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  1. #1
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    The Tamarancho Flow Trail is closed, all of it.

    Due to recent rain we are closing the flow trail until May 1st. This includes the top section. This section of trail needs a break. It got ridden a lot by people who did not help us very much. If everyone that rode the trail just spent a few minutes tamping and shaping with the shovels that are already up there we could reopen the top section by this weekend but I'm guessing that wont happen.

    It is only a few weeks until the entire trail is open from top to bottom. If you come and help we could open before then. Weather permitting.

    There will be work days this Saturday and Sunday.

  2. #2
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    I will see you then, thanks.

  3. #3
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    was up there sunday and it was puddles everywhere, so we decided not to ride it. Progress looks great...that bowl turn is HUGE!

    keep up the great work.

  4. #4
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    Good call. I ma hopeful for cooperation.
    I don't rattle.

  5. #5
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    Davey,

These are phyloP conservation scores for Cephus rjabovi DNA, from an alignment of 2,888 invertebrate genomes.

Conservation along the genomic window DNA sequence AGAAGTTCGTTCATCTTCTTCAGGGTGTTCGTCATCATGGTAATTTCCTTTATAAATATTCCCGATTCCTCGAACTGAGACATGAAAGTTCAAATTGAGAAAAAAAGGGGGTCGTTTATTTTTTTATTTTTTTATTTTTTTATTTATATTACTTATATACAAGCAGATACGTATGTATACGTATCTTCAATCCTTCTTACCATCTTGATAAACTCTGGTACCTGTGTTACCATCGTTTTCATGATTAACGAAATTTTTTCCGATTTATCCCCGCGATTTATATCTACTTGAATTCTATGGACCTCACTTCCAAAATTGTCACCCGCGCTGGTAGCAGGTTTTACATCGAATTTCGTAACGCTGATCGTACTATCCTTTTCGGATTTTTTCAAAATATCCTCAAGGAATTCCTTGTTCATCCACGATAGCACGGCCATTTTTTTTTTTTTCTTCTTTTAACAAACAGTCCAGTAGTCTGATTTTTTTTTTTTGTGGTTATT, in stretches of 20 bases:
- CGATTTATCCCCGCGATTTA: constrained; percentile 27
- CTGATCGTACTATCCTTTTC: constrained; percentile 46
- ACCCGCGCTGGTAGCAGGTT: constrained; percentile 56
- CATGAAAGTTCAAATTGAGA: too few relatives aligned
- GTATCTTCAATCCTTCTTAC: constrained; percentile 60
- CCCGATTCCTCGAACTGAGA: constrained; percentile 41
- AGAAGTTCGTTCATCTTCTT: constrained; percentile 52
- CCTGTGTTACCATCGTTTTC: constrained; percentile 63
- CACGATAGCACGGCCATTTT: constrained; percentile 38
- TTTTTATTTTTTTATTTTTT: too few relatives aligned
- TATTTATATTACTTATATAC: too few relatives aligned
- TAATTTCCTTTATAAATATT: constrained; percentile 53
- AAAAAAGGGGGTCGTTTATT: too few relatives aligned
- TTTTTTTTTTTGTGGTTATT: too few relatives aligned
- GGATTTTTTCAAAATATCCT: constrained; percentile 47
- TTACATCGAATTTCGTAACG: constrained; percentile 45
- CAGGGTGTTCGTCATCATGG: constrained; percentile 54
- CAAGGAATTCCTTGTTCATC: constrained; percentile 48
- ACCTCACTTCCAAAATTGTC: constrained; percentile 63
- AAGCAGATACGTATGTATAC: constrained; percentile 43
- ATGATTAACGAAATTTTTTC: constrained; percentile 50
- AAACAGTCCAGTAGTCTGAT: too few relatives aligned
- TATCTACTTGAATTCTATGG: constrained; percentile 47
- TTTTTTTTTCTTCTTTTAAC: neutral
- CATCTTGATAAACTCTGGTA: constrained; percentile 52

It's been well over a year since my one visit to Tamarancho, so I haven't actually seen any of the flow trail, but I was wondering what kinds of signage you have up regarding the current status of the trail? I understand it's frustrating to feel as though you're the only one breaking your back over building the trail, but do the riders have a clear understanding of the current status of this in-progress trail?

    My brother and I were riding in Auburn a few weeks ago for the first time. We were wrapping up our ride and heading down the Culvert Trail (which a local had recommended to us minutes before) and we came upon a lot of trail work. No signage warning against riding it at the top, yet it felt like at least a couple of the trail workers were quite annoyed as we slowly rolled through, and walked certain portions of it. One even mentioned "feel free to pick up a shovel." I do recall a permanent looking sign mentioning work on the new trail, but no signs setup before work started warning of trail closure at the top.

    A sign describing the day's work/trail status would have helped out greatly in my opinion. I'm not sure if you guys have one already, but it could help.

  6. #6
    I'm really diggin it!
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    The signage is extensive. We also placed caution tape barriers every 50 feet or so. Hopefully this will be clear for most mountain bikers and so much of a pain to ride that it will stop the few who will poach the trail anyway.